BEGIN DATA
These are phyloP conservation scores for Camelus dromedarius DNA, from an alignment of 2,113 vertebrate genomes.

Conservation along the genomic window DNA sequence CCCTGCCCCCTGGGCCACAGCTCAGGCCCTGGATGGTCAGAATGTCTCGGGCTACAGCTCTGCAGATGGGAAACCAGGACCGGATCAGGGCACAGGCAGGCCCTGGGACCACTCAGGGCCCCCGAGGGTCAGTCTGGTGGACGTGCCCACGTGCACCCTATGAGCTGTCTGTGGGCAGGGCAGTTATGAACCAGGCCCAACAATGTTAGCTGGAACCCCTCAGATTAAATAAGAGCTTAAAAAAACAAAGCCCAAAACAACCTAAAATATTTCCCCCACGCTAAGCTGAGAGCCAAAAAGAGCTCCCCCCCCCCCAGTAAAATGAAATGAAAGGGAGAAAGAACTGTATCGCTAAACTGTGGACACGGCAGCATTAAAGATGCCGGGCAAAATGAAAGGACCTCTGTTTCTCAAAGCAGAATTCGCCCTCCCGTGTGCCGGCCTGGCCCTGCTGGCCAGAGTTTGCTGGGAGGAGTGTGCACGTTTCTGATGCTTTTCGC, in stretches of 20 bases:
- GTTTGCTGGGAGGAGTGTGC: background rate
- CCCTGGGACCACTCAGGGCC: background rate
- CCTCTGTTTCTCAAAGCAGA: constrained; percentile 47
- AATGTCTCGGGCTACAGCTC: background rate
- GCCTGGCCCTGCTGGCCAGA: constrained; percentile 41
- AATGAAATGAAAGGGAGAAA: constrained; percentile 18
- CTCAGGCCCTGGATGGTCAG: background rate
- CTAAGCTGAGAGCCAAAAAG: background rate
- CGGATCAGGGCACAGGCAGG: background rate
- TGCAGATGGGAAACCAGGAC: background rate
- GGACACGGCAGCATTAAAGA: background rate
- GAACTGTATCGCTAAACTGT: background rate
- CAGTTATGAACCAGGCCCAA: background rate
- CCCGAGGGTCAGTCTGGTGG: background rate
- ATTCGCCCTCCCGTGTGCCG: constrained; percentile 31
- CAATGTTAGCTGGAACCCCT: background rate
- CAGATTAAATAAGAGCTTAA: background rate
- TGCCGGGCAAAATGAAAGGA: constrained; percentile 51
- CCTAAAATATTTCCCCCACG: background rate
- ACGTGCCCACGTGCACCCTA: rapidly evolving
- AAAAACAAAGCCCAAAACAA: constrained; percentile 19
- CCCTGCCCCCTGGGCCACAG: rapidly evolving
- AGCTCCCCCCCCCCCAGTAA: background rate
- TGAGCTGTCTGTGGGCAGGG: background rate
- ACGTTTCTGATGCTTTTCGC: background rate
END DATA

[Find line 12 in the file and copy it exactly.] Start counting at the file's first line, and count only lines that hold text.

- TGCAGATGGGAAACCAGGAC: background rate